Other schemes are the typical get rich quick frauds.  In the decrepit mall next door, a new store opened in 2015. It features expensively packaged serums and potions, supplements of questionable merit, and the promise of the wealth from vertical marketing.   In the months after, they opened a training center in the space nearby to demonstrate the eager riches that can be gained by taking advantage of others. This country feels ripe for predatory lenders, pyramid approaches and generally anything that involves making money on the backs of others. 

One step at a time. 

Would you put your money here?

Just three  years ago, the World Bank reported that only 4% of people in Cambodia have a bank account in which they can deposit money.  Last year, for the first time, the Ministry of Education provided electronic transfers of the school budget to the District principals. In years past they would come to Phnom Penh for their annual school budget in cash before returning to the province to pay the teachers.  It's good to remember that the Khmer Rouge blew up the National Bank of Cambodia in 1975 and the local currency was only reintroduced in 1980, so it is no wonder that people value cash more than a deposit book.  Even in the days before the 2013 elections, there was a run on the ATMs and transfers of cash from the country were pronounced.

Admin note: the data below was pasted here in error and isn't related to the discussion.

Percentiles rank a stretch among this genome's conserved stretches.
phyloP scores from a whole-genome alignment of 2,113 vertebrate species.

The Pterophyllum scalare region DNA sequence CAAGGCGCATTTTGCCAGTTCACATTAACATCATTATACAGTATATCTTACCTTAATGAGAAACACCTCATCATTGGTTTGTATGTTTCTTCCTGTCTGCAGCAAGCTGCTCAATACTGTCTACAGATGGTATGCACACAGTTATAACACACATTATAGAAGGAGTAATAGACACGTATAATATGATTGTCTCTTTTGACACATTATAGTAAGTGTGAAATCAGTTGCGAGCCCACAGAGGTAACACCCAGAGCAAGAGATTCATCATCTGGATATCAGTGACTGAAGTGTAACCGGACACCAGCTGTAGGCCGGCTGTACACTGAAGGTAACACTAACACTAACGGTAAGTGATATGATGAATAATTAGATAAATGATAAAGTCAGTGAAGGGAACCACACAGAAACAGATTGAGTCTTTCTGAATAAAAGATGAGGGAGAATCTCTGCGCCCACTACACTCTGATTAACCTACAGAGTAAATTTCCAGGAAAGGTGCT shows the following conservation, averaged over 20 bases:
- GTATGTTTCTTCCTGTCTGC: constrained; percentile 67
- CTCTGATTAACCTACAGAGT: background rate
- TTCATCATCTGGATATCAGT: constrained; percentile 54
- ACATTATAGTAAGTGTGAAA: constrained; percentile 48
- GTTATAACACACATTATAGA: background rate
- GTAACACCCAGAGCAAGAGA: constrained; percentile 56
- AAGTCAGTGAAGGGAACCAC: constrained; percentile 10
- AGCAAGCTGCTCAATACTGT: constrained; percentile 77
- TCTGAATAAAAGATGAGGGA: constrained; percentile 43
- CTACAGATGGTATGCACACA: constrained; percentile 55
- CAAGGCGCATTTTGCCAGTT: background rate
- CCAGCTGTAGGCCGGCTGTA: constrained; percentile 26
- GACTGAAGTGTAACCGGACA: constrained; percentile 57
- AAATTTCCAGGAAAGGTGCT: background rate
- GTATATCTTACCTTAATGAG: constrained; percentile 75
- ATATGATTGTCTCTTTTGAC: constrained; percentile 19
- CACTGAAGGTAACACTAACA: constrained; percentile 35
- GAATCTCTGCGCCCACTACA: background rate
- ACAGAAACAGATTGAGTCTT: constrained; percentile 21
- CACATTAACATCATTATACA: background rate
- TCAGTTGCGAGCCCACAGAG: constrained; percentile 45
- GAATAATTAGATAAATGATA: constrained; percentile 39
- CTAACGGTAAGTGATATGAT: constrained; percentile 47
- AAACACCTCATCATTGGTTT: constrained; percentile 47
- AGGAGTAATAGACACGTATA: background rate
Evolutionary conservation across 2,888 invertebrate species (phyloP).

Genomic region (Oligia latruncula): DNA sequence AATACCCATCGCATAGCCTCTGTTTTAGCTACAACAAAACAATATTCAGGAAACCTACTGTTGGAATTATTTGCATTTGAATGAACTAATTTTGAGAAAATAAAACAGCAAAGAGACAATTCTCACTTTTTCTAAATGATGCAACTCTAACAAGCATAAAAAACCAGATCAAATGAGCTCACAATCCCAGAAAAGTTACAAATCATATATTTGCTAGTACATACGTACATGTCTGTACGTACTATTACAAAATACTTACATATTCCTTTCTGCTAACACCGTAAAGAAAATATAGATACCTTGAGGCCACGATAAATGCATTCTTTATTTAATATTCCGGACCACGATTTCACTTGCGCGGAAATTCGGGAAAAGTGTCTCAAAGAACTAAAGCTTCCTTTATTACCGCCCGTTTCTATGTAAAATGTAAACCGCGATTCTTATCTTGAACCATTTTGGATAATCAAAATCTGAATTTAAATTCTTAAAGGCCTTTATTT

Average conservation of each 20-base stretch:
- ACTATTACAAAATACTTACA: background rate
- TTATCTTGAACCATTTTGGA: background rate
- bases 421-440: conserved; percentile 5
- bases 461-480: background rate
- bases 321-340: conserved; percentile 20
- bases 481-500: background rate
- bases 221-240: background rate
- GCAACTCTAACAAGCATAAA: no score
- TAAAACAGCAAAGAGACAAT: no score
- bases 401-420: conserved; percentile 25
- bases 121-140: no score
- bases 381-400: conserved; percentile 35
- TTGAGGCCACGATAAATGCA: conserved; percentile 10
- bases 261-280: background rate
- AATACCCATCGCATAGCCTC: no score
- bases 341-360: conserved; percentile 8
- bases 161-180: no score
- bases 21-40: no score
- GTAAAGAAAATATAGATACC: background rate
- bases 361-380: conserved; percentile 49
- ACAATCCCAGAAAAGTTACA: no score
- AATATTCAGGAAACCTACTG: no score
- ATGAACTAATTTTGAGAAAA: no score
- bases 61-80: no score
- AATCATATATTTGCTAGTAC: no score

Now, as I prepare to depart, my own cash transfers and the eventuality of the "Leaving Sale" comes into view. In months past, I've watched the "goers" will post their furniture and housewares on the expat websites and pages with prices and photos. $10 for a fan. $5 for a rattan shelf.  

I am taking a different approach.  I have a list of the special gifts, but really I am planning to give most of it away.  I want to trust in abundance and keep my own needs minimal, simple and cheap.  


  1. Good post. I feel your bank pain and am kind of fascinated with these money pouches stuffed with bills...does this receptacle hold the family' entire cash stash?

    1. Hi France. I think not. I suspect that many people have a safe at home where they keep the money. I think the fanny packs contain a day's worth of operating cash for inventory purchases and making change.

  2. Good luck with your transition. Sounds challenging.

  3. interesting post, Ellen, I wish you safe passage to the U. S. and enough cash to cover new expenses! (we take so much for granted across the "pond".